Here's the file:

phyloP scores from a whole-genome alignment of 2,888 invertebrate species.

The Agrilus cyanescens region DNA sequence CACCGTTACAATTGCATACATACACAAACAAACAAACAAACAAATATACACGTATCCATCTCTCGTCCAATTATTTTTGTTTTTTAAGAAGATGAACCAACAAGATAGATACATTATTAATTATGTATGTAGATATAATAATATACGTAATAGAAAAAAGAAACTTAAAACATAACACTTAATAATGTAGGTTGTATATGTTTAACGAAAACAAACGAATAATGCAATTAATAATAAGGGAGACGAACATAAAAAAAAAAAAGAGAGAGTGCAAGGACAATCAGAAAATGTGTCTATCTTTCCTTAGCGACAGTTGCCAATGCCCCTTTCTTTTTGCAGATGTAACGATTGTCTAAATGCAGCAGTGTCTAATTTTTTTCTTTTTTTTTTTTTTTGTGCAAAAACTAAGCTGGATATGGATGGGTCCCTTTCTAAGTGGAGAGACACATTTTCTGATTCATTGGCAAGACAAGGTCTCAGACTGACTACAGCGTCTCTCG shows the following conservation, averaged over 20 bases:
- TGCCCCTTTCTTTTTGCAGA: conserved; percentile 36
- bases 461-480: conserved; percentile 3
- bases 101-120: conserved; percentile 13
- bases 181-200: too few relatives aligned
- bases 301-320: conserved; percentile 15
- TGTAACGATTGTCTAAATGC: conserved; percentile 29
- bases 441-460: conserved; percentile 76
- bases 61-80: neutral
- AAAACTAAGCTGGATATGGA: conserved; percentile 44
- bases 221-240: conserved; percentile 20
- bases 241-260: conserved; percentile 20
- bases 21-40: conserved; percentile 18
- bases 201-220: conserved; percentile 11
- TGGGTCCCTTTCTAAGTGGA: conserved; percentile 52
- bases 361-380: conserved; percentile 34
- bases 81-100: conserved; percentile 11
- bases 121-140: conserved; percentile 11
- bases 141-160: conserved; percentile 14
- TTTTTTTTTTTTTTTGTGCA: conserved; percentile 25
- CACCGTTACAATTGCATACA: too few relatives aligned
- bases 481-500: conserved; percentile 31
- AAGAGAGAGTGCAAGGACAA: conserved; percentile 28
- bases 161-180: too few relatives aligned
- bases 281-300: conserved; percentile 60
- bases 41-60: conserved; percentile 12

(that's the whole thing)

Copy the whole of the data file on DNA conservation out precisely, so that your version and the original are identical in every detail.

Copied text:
phyloP scores from a whole-genome alignment of 2,888 invertebrate species.

The Agrilus cyanescens region DNA sequence CACCGTTACAATTGCATACATACACAAACAAACAAACAAACAAATATACACGTATCCATCTCTCGTCCAATTATTTTTGTTTTTTAAGAAGATGAACCAACAAGATAGATACATTATTAATTATGTATGTAGATATAATAATATACGTAATAGAAAAAAGAAACTTAAAACATAACACTTAATAATGTAGGTTGTATATGTTTAACGAAAACAAACGAATAATGCAATTAATAATAAGGGAGACGAACATAAAAAAAAAAAAGAGAGAGTGCAAGGACAATCAGAAAATGTGTCTATCTTTCCTTAGCGACAGTTGCCAATGCCCCTTTCTTTTTGCAGATGTAACGATTGTCTAAATGCAGCAGTGTCTAATTTTTTTCTTTTTTTTTTTTTTTGTGCAAAAACTAAGCTGGATATGGATGGGTCCCTTTCTAAGTGGAGAGACACATTTTCTGATTCATTGGCAAGACAAGGTCTCAGACTGACTACAGCGTCTCTCG shows the following conservation, averaged over 20 bases:
- TGCCCCTTTCTTTTTGCAGA: conserved; percentile 36
- bases 461-480: conserved; percentile 3
- bases 101-120: conserved; percentile 13
- bases 181-200: too few relatives aligned
- bases 301-320: conserved; percentile 15
- TGTAACGATTGTCTAAATGC: conserved; percentile 29
- bases 441-460: conserved; percentile 76
- bases 61-80: neutral
- AAAACTAAGCTGGATATGGA: conserved; percentile 44
- bases 221-240: conserved; percentile 20
- bases 241-260: conserved; percentile 20
- bases 21-40: conserved; percentile 18
- bases 201-220: conserved; percentile 11
- TGGGTCCCTTTCTAAGTGGA: conserved; percentile 52
- bases 361-380: conserved; percentile 34
- bases 81-100: conserved; percentile 11
- bases 121-140: conserved; percentile 11
- bases 141-160: conserved; percentile 14
- TTTTTTTTTTTTTTTGTGCA: conserved; percentile 25
- CACCGTTACAATTGCATACA: too few relatives aligned
- bases 481-500: conserved; percentile 31
- AAGAGAGAGTGCAAGGACAA: conserved; percentile 28
- bases 161-180: too few relatives aligned
- bases 281-300: conserved; percentile 60
- bases 41-60: conserved; percentile 12